Whole Foods Market, the leading grocery chain focused on organic and natural foods, has found itself battling yet another lawsuit—this time, over Greek yogurt that the plaintiffs say was deceptively labeled about sugar content.
The decision to sue came after a Consumer Reports’ investigation that found the store brand’s Greek yogurt actually contained nearly six times as much sugar as what was on the label.
“[W]e analyzed six samples of the yogurt from six different lots for sugar content. The results showed an average of 11.4 grams per serving—more than five times what’s listed on the label,” Consumer Reports noted on its website.
Consumer Reports said it contacted Whole Foods and got this response: “We are working with our vendor to understand the testing results you have provided. They are not consistent with testing results we have relied upon from reputable third-party labs. We take this issue seriously and are investigating the matter, and will of course take corrective action if any is warranted.”
But that wasn’t enough to thwart a lawsuit. Now, the attorneys who brought a suit against Subway over the inaccuracy of its “footlong” sandwiches have filed a suit against Whole Foods. “I find it hard to believe they don’t know what’s in their yogurt,” lawyer Joseph Osefchen, of the Center City and Marlton, N.J., firm DeNittis Osefchen said on Philly.com. “It’s a store brand. Whole Foods makes it, advertises it and makes the label.”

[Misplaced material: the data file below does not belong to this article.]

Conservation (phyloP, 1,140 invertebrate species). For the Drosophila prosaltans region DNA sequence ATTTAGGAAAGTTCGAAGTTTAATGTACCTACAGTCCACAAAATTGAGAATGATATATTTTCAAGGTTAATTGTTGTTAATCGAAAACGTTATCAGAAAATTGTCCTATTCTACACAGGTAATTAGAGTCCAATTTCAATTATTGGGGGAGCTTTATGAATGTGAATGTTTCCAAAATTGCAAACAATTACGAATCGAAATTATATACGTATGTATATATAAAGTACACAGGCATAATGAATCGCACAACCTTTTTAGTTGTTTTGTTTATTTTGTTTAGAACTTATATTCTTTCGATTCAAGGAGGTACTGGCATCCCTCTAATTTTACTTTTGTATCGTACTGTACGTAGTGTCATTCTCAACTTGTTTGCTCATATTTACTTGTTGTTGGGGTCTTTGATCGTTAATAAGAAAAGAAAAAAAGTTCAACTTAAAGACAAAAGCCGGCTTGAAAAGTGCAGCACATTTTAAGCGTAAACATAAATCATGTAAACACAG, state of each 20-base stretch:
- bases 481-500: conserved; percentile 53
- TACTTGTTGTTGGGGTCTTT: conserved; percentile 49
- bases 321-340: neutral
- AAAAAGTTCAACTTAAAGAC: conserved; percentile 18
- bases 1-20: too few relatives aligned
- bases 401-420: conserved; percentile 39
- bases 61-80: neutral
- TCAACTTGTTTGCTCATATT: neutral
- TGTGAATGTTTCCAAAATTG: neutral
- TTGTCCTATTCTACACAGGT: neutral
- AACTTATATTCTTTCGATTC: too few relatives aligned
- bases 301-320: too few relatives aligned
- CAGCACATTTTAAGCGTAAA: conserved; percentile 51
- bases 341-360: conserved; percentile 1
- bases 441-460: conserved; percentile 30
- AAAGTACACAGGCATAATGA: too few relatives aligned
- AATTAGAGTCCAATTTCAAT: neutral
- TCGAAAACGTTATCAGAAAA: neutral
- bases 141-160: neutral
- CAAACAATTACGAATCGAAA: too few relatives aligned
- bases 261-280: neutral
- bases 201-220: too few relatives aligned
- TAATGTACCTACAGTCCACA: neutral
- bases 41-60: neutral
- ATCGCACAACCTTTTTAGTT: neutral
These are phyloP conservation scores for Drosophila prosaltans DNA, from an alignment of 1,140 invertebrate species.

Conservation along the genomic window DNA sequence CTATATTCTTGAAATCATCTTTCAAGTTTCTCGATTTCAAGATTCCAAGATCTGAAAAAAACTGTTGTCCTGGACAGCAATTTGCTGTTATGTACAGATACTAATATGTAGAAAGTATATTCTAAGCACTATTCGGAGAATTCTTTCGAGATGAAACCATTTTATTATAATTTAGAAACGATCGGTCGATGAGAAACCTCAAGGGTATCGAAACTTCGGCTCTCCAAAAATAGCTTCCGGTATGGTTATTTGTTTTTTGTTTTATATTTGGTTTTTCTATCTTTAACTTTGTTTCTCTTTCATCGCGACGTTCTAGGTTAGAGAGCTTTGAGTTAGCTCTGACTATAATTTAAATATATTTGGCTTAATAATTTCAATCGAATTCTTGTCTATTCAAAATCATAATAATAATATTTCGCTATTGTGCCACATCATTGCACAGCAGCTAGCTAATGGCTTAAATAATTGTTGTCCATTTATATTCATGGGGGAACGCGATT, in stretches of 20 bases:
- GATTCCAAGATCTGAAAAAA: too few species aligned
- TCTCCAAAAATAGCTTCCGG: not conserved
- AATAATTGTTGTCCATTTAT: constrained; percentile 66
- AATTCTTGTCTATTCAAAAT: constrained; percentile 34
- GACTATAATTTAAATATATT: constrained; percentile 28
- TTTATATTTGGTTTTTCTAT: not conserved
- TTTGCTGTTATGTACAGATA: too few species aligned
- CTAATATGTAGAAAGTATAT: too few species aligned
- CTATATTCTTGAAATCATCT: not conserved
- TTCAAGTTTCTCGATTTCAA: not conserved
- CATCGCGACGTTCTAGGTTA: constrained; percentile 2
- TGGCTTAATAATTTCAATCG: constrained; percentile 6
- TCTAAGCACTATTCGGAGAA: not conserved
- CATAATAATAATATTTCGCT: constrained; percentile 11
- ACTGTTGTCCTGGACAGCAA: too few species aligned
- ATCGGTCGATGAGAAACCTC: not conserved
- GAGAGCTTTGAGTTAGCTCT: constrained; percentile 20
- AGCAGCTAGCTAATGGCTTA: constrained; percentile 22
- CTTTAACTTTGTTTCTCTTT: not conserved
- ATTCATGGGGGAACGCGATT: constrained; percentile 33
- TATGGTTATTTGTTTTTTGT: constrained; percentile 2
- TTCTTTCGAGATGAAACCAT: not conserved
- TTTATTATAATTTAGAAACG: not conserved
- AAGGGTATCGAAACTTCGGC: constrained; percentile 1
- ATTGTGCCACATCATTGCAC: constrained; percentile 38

Osefchen filed the suit for Philadelphia residents seeking class-action status over the issue, and noted that to date, the mislabeled Greek yogurt is still on store shelves.
Whole Foods has faced several lawsuits in recent weeks over mislabeling synthetic ingredients as natural in baked goods, sodas, ketchup and chicken, and the chain was forced to settle for nearly $1 million for overcharging customers for salad bar purchases.
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